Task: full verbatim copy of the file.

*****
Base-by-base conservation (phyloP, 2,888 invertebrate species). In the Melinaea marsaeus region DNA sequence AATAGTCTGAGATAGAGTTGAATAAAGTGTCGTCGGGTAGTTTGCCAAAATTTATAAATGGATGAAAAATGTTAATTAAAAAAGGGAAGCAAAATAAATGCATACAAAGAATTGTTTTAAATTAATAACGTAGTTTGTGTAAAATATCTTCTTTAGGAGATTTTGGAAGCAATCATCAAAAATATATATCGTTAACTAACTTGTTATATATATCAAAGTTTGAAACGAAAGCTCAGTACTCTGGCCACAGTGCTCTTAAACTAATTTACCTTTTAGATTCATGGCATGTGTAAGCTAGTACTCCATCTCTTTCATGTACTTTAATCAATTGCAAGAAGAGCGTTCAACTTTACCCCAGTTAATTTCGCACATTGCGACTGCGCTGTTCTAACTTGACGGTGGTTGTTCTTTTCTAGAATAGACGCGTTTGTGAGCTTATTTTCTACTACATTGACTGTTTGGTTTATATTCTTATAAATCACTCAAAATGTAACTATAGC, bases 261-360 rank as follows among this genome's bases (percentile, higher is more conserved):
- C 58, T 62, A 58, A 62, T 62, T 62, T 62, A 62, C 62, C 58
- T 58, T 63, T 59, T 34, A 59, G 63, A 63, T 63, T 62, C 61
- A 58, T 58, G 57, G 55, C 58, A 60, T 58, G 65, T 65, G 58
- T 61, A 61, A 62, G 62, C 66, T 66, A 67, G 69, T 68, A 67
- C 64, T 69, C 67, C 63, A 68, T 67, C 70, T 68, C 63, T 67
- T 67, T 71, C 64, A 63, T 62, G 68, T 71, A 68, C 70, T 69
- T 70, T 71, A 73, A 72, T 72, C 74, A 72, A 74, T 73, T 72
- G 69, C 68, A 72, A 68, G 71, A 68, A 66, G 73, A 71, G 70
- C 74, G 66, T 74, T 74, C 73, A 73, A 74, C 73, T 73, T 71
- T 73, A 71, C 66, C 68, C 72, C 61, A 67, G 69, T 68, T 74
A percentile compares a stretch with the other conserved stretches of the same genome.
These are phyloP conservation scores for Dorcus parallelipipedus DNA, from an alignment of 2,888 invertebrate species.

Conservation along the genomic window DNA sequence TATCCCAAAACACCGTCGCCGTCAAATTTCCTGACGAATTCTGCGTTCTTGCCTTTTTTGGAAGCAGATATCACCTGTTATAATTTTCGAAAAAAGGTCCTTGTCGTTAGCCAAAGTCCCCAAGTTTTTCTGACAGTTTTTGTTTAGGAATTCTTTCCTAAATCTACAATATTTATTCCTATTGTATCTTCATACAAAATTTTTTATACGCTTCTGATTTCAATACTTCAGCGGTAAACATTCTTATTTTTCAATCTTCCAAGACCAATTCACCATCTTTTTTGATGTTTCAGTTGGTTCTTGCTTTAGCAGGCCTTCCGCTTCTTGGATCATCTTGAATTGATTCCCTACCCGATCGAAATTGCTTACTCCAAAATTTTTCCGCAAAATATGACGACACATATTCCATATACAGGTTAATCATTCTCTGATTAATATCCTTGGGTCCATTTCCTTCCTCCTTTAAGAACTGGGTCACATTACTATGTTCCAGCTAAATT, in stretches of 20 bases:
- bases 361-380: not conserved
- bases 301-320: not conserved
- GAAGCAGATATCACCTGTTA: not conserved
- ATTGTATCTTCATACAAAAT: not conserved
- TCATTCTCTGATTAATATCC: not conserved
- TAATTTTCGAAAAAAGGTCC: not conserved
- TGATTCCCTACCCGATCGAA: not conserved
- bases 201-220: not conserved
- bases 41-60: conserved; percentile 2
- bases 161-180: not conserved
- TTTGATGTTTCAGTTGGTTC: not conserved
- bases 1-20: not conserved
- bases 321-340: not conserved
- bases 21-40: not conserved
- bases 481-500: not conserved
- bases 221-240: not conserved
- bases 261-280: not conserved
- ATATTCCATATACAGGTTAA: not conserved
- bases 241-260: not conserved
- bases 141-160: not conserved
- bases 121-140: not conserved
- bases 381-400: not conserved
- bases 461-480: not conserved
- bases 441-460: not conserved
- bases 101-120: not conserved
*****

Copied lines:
Base-by-base conservation (phyloP, 2,888 invertebrate species). In the Melinaea marsaeus region DNA sequence AATAGTCTGAGATAGAGTTGAATAAAGTGTCGTCGGGTAGTTTGCCAAAATTTATAAATGGATGAAAAATGTTAATTAAAAAAGGGAAGCAAAATAAATGCATACAAAGAATTGTTTTAAATTAATAACGTAGTTTGTGTAAAATATCTTCTTTAGGAGATTTTGGAAGCAATCATCAAAAATATATATCGTTAACTAACTTGTTATATATATCAAAGTTTGAAACGAAAGCTCAGTACTCTGGCCACAGTGCTCTTAAACTAATTTACCTTTTAGATTCATGGCATGTGTAAGCTAGTACTCCATCTCTTTCATGTACTTTAATCAATTGCAAGAAGAGCGTTCAACTTTACCCCAGTTAATTTCGCACATTGCGACTGCGCTGTTCTAACTTGACGGTGGTTGTTCTTTTCTAGAATAGACGCGTTTGTGAGCTTATTTTCTACTACATTGACTGTTTGGTTTATATTCTTATAAATCACTCAAAATGTAACTATAGC, bases 261-360 rank as follows among this genome's bases (percentile, higher is more conserved):
- C 58, T 62, A 58, A 62, T 62, T 62, T 62, A 62, C 62, C 58
- T 58, T 63, T 59, T 34, A 59, G 63, A 63, T 63, T 62, C 61
- A 58, T 58, G 57, G 55, C 58, A 60, T 58, G 65, T 65, G 58
- T 61, A 61, A 62, G 62, C 66, T 66, A 67, G 69, T 68, A 67
- C 64, T 69, C 67, C 63, A 68, T 67, C 70, T 68, C 63, T 67
- T 67, T 71, C 64, A 63, T 62, G 68, T 71, A 68, C 70, T 69
- T 70, T 71, A 73, A 72, T 72, C 74, A 72, A 74, T 73, T 72
- G 69, C 68, A 72, A 68, G 71, A 68, A 66, G 73, A 71, G 70
- C 74, G 66, T 74, T 74, C 73, A 73, A 74, C 73, T 73, T 71
- T 73, A 71, C 66, C 68, C 72, C 61, A 67, G 69, T 68, T 74
A percentile compares a stretch with the other conserved stretches of the same genome.
These are phyloP conservation scores for Dorcus parallelipipedus DNA, from an alignment of 2,888 invertebrate species.

Conservation along the genomic window DNA sequence TATCCCAAAACACCGTCGCCGTCAAATTTCCTGACGAATTCTGCGTTCTTGCCTTTTTTGGAAGCAGATATCACCTGTTATAATTTTCGAAAAAAGGTCCTTGTCGTTAGCCAAAGTCCCCAAGTTTTTCTGACAGTTTTTGTTTAGGAATTCTTTCCTAAATCTACAATATTTATTCCTATTGTATCTTCATACAAAATTTTTTATACGCTTCTGATTTCAATACTTCAGCGGTAAACATTCTTATTTTTCAATCTTCCAAGACCAATTCACCATCTTTTTTGATGTTTCAGTTGGTTCTTGCTTTAGCAGGCCTTCCGCTTCTTGGATCATCTTGAATTGATTCCCTACCCGATCGAAATTGCTTACTCCAAAATTTTTCCGCAAAATATGACGACACATATTCCATATACAGGTTAATCATTCTCTGATTAATATCCTTGGGTCCATTTCCTTCCTCCTTTAAGAACTGGGTCACATTACTATGTTCCAGCTAAATT, in stretches of 20 bases:
- bases 361-380: not conserved
- bases 301-320: not conserved
- GAAGCAGATATCACCTGTTA: not conserved
- ATTGTATCTTCATACAAAAT: not conserved
- TCATTCTCTGATTAATATCC: not conserved
- TAATTTTCGAAAAAAGGTCC: not conserved
- TGATTCCCTACCCGATCGAA: not conserved
- bases 201-220: not conserved
- bases 41-60: conserved; percentile 2
- bases 161-180: not conserved
- TTTGATGTTTCAGTTGGTTC: not conserved
- bases 1-20: not conserved
- bases 321-340: not conserved
- bases 21-40: not conserved
- bases 481-500: not conserved
- bases 221-240: not conserved
- bases 261-280: not conserved
- ATATTCCATATACAGGTTAA: not conserved
- bases 241-260: not conserved
- bases 141-160: not conserved
- bases 121-140: not conserved
- bases 381-400: not conserved
- bases 461-480: not conserved
- bases 441-460: not conserved
- bases 101-120: not conserved